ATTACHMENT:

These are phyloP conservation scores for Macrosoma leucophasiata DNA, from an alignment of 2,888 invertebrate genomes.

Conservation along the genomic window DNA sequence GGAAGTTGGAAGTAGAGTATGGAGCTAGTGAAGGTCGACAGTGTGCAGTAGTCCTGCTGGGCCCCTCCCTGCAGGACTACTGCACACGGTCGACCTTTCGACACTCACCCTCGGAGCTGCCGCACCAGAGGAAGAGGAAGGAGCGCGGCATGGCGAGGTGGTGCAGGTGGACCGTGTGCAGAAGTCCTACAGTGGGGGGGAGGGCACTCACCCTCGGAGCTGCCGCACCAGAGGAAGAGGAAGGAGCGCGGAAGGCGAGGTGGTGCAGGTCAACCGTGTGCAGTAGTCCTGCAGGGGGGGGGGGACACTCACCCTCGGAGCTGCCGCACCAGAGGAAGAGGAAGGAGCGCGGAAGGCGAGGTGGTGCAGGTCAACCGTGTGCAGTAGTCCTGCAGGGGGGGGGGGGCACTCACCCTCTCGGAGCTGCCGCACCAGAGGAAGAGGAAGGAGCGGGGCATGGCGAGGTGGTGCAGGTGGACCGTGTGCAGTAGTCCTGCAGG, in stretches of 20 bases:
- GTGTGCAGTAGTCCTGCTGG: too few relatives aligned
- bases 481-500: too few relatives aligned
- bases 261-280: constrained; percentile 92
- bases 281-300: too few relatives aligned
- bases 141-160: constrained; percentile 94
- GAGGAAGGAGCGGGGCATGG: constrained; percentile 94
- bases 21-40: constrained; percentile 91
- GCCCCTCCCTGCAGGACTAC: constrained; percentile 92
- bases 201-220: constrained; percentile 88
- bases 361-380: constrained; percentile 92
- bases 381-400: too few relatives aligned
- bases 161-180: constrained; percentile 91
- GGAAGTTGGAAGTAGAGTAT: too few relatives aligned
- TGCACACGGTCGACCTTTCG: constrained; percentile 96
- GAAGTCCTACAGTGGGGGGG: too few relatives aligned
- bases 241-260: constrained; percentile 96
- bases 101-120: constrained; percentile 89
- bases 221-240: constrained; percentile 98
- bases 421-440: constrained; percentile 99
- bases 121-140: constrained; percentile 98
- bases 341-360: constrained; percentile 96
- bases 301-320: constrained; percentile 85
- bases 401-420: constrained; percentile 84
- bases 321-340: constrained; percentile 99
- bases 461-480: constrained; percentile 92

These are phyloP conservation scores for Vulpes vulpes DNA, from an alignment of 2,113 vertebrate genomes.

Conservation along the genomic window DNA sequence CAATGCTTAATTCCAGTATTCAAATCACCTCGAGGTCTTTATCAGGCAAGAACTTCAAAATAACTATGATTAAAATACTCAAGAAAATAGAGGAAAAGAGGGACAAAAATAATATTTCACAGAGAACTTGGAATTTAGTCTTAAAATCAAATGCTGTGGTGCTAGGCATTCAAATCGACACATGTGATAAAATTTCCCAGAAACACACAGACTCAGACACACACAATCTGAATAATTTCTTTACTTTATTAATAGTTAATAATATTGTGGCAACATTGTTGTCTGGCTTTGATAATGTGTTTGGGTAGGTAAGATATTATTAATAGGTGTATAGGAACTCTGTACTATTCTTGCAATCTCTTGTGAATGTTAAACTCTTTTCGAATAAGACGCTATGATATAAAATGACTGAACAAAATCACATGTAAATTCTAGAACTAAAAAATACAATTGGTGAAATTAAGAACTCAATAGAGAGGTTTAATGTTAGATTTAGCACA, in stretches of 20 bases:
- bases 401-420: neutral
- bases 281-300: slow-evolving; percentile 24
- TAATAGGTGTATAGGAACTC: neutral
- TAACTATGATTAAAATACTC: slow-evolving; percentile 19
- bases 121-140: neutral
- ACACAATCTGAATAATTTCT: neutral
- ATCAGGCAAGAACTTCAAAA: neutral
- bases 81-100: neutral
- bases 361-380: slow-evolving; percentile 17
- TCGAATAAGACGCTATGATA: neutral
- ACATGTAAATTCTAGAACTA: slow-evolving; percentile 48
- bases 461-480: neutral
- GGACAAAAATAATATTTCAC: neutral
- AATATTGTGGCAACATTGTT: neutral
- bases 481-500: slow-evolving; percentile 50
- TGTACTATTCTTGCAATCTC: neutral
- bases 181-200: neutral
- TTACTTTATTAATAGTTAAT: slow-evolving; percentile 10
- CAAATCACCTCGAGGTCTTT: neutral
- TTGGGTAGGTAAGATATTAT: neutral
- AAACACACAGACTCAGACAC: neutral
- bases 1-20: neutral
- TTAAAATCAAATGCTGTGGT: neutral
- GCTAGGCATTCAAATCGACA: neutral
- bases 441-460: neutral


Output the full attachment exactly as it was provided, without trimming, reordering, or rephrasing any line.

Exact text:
These are phyloP conservation scores for Macrosoma leucophasiata DNA, from an alignment of 2,888 invertebrate genomes.

Conservation along the genomic window DNA sequence GGAAGTTGGAAGTAGAGTATGGAGCTAGTGAAGGTCGACAGTGTGCAGTAGTCCTGCTGGGCCCCTCCCTGCAGGACTACTGCACACGGTCGACCTTTCGACACTCACCCTCGGAGCTGCCGCACCAGAGGAAGAGGAAGGAGCGCGGCATGGCGAGGTGGTGCAGGTGGACCGTGTGCAGAAGTCCTACAGTGGGGGGGAGGGCACTCACCCTCGGAGCTGCCGCACCAGAGGAAGAGGAAGGAGCGCGGAAGGCGAGGTGGTGCAGGTCAACCGTGTGCAGTAGTCCTGCAGGGGGGGGGGGACACTCACCCTCGGAGCTGCCGCACCAGAGGAAGAGGAAGGAGCGCGGAAGGCGAGGTGGTGCAGGTCAACCGTGTGCAGTAGTCCTGCAGGGGGGGGGGGGCACTCACCCTCTCGGAGCTGCCGCACCAGAGGAAGAGGAAGGAGCGGGGCATGGCGAGGTGGTGCAGGTGGACCGTGTGCAGTAGTCCTGCAGG, in stretches of 20 bases:
- GTGTGCAGTAGTCCTGCTGG: too few relatives aligned
- bases 481-500: too few relatives aligned
- bases 261-280: constrained; percentile 92
- bases 281-300: too few relatives aligned
- bases 141-160: constrained; percentile 94
- GAGGAAGGAGCGGGGCATGG: constrained; percentile 94
- bases 21-40: constrained; percentile 91
- GCCCCTCCCTGCAGGACTAC: constrained; percentile 92
- bases 201-220: constrained; percentile 88
- bases 361-380: constrained; percentile 92
- bases 381-400: too few relatives aligned
- bases 161-180: constrained; percentile 91
- GGAAGTTGGAAGTAGAGTAT: too few relatives aligned
- TGCACACGGTCGACCTTTCG: constrained; percentile 96
- GAAGTCCTACAGTGGGGGGG: too few relatives aligned
- bases 241-260: constrained; percentile 96
- bases 101-120: constrained; percentile 89
- bases 221-240: constrained; percentile 98
- bases 421-440: constrained; percentile 99
- bases 121-140: constrained; percentile 98
- bases 341-360: constrained; percentile 96
- bases 301-320: constrained; percentile 85
- bases 401-420: constrained; percentile 84
- bases 321-340: constrained; percentile 99
- bases 461-480: constrained; percentile 92

These are phyloP conservation scores for Vulpes vulpes DNA, from an alignment of 2,113 vertebrate genomes.

Conservation along the genomic window DNA sequence CAATGCTTAATTCCAGTATTCAAATCACCTCGAGGTCTTTATCAGGCAAGAACTTCAAAATAACTATGATTAAAATACTCAAGAAAATAGAGGAAAAGAGGGACAAAAATAATATTTCACAGAGAACTTGGAATTTAGTCTTAAAATCAAATGCTGTGGTGCTAGGCATTCAAATCGACACATGTGATAAAATTTCCCAGAAACACACAGACTCAGACACACACAATCTGAATAATTTCTTTACTTTATTAATAGTTAATAATATTGTGGCAACATTGTTGTCTGGCTTTGATAATGTGTTTGGGTAGGTAAGATATTATTAATAGGTGTATAGGAACTCTGTACTATTCTTGCAATCTCTTGTGAATGTTAAACTCTTTTCGAATAAGACGCTATGATATAAAATGACTGAACAAAATCACATGTAAATTCTAGAACTAAAAAATACAATTGGTGAAATTAAGAACTCAATAGAGAGGTTTAATGTTAGATTTAGCACA, in stretches of 20 bases:
- bases 401-420: neutral
- bases 281-300: slow-evolving; percentile 24
- TAATAGGTGTATAGGAACTC: neutral
- TAACTATGATTAAAATACTC: slow-evolving; percentile 19
- bases 121-140: neutral
- ACACAATCTGAATAATTTCT: neutral
- ATCAGGCAAGAACTTCAAAA: neutral
- bases 81-100: neutral
- bases 361-380: slow-evolving; percentile 17
- TCGAATAAGACGCTATGATA: neutral
- ACATGTAAATTCTAGAACTA: slow-evolving; percentile 48
- bases 461-480: neutral
- GGACAAAAATAATATTTCAC: neutral
- AATATTGTGGCAACATTGTT: neutral
- bases 481-500: slow-evolving; percentile 50
- TGTACTATTCTTGCAATCTC: neutral
- bases 181-200: neutral
- TTACTTTATTAATAGTTAAT: slow-evolving; percentile 10
- CAAATCACCTCGAGGTCTTT: neutral
- TTGGGTAGGTAAGATATTAT: neutral
- AAACACACAGACTCAGACAC: neutral
- bases 1-20: neutral
- TTAAAATCAAATGCTGTGGT: neutral
- GCTAGGCATTCAAATCGACA: neutral
- bases 441-460: neutral